The reputation is more important than any repeat business. When I was contracting, I first developed a reputation as a "go-to" guy for projects under time pressure; just as a grunt programmer/math guy, I could get a very lot done in a very short time. Later I translated this into the same thing for project management, rescuing projects that were circling the drain by radically changing the way the team worked and communicated. Although repeat business was welcome, the more important thing (for me) was reputation; when a client is thinking they are going to lose a multi-million dollar contract or throw away millions in product development, my rates and methods start to look attractive if I can point at instances where they delivered results.

The problem with failing to treat the customer experience as paramount is you build either a bad rep or no rep, so every sale is another slog. You spend too much on marketing, you can't raise your prices (as I could raise my rates with practically every new job), and when inflation inevitably pushes your suppliers to raise their prices you can't pass the buck to your customer, because that would make the marketing even harder. Which forces you into the internal struggle of cost-cutting by screwing the workers and/or the investors, and the "investors" may just be you, or you and your family.

I guess I am writing because I don't want to leave the naive impression that the customer is always right come fire, flood or whirlwind. There is an equilibrium to find, and it is one friggin' difficult balancing act. There is a study that says a customer will repeat a bad experience about 20 times more often than they will repeat a good experience, which suggests that to build a good strong reputation, you need to make sure that 99% or more of your customers have, on balance, an overall positive experience. That isn't always the lowest price or fastest service, and doesn't mean you need to accomodate every perverted request they make. In fact, we can take the competition into account: It just needs to be a more positive experience than your competitors, since their negative word of mouth works against them at about the same rate as yours works against you.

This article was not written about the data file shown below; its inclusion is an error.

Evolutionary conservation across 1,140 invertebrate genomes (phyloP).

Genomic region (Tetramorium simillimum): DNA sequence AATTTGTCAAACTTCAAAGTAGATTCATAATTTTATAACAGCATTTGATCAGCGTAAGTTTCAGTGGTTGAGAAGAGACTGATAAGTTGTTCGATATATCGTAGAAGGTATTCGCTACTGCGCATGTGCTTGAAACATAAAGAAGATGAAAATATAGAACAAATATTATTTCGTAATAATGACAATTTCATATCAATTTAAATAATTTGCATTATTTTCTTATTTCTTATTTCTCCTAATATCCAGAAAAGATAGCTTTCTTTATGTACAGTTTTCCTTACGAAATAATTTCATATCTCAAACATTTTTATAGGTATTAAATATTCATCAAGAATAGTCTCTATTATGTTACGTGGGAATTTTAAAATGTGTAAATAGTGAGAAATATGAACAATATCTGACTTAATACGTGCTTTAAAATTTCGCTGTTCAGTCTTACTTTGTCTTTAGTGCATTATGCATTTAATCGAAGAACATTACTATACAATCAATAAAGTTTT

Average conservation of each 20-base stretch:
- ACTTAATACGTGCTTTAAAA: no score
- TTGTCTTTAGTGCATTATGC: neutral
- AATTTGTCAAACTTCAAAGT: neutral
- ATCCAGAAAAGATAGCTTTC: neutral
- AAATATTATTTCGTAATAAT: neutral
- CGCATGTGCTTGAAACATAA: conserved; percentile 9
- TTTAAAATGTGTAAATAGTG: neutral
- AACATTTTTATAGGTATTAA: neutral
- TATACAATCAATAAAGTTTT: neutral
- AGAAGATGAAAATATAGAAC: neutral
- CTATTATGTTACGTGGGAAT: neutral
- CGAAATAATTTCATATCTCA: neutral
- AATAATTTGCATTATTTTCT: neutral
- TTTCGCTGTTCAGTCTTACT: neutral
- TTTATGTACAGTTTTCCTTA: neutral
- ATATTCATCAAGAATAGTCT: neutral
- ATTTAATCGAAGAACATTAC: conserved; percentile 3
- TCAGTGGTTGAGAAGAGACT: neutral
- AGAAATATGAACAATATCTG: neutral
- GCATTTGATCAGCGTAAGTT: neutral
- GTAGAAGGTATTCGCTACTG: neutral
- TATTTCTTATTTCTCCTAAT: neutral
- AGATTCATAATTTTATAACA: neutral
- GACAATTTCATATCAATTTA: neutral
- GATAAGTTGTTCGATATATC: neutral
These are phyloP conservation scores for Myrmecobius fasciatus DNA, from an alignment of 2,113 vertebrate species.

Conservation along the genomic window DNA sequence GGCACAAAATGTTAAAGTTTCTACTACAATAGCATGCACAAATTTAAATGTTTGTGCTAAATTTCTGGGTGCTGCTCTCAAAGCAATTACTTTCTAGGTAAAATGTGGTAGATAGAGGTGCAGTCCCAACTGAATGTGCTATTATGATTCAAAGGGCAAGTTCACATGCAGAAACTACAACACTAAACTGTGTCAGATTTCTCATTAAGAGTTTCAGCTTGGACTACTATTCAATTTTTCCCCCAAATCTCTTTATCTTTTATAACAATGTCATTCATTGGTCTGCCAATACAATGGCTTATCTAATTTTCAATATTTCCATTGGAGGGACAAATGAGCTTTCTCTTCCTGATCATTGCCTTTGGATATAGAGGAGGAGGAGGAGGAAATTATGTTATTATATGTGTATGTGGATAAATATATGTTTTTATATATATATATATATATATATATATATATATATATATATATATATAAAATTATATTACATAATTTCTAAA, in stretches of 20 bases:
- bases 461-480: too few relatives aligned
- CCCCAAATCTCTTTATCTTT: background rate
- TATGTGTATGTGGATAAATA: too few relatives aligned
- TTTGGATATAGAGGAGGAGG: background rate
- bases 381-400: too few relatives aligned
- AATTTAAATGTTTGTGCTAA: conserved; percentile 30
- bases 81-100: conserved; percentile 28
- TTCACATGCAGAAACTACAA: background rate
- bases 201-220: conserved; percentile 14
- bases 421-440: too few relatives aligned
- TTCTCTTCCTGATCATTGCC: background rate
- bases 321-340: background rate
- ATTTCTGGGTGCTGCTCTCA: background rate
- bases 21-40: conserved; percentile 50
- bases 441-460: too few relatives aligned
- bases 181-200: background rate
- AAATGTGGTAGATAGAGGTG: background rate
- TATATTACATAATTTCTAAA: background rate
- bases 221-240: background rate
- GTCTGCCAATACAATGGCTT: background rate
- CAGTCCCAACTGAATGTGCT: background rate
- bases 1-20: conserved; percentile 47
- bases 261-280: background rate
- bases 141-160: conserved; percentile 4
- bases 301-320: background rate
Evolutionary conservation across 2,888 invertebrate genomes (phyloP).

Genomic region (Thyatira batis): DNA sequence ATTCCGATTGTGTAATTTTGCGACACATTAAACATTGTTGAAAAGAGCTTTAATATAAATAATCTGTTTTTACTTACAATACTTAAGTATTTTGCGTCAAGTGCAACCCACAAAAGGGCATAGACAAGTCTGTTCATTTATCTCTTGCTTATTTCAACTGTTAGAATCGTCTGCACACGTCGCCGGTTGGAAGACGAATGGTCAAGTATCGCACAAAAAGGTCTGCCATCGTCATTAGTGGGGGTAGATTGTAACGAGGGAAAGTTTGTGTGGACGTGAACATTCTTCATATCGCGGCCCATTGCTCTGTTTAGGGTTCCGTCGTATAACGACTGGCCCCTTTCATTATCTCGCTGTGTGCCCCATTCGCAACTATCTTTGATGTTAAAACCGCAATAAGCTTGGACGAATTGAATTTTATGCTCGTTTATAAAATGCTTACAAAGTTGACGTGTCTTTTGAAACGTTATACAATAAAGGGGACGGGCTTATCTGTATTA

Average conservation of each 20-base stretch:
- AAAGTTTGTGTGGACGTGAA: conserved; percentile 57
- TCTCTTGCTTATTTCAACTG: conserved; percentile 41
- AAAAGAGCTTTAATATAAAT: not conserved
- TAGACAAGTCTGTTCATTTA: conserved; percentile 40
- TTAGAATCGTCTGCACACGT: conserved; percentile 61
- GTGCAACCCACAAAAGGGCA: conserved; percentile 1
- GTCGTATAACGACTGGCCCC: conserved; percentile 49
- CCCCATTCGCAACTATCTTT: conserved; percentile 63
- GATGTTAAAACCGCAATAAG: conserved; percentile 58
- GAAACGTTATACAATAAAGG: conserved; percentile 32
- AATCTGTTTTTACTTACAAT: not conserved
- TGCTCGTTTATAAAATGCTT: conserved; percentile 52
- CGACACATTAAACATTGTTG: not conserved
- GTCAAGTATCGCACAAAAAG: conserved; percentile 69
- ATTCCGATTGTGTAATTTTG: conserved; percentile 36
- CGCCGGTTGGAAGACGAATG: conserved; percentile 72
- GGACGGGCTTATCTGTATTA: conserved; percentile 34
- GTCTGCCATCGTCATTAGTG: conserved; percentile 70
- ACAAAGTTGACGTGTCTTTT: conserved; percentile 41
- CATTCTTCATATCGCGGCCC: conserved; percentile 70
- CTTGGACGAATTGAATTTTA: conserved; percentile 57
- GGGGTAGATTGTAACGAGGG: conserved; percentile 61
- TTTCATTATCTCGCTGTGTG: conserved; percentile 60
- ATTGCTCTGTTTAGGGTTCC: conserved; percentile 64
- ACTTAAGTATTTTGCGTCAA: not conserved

But if a business cannot produce a superior customer experience in some dimension (price, service, quality or social cachet) while at the same time giving good returns to investors, fair profits to suppliers and a fair shake to employees, we might as well invest in something else because the internal mechanics will eventually cause so much friction that the profit will never be more than mediocre.

bjkeefe
12-27-2007, 02:16 PM
Wolf:

There is a study that says a customer will repeat a bad experience about 20 times more often than they will repeat a good experience ...

I don't understand what you mean by this. Surely you don't mean a customer willingly returns to a crappy store twenty times, on purpose, before boycotting it forever. Could you elaborate, please?

Good essay overall.

garbagecowboy
12-27-2007, 02:33 PM
I think he means that a customer who has a bad experience is 20 times more likely to talk about their bad experience to somebody else than somebody who has a good experience is to talk their good experience to somebody else.

I.e. people like to bitch about what a horrible experience they had at some store much more than they like to talk about what a great experience they had at some store.

Correct me if I'm wrong, Wolf, but I think this is what he meant.

It makes sense to me; there has to be something really outstanding and new about some business before I'm likely to pass it on to a friend, but if you have a bad experience dealing with some business you are quite likely to vent your frustration. For instance, I can't even recall offhand the last time I went out of my way to recommend a business to a friend, but I remember vividly complaining to several people about what a hassle it was to get my phone and internet hooked up with Time Warner, since it was a such a huge pain in the ass and waste of time.

bjkeefe
12-27-2007, 02:42 PM
GC:

Ah, "repeat" as a synonym for "tell others." That clears everything up. Thanks.

Wolf -- I apologize for my momentary brain lock. Obviously, I've put off making more coffee for too long.

Wolfgangus
12-27-2007, 03:57 PM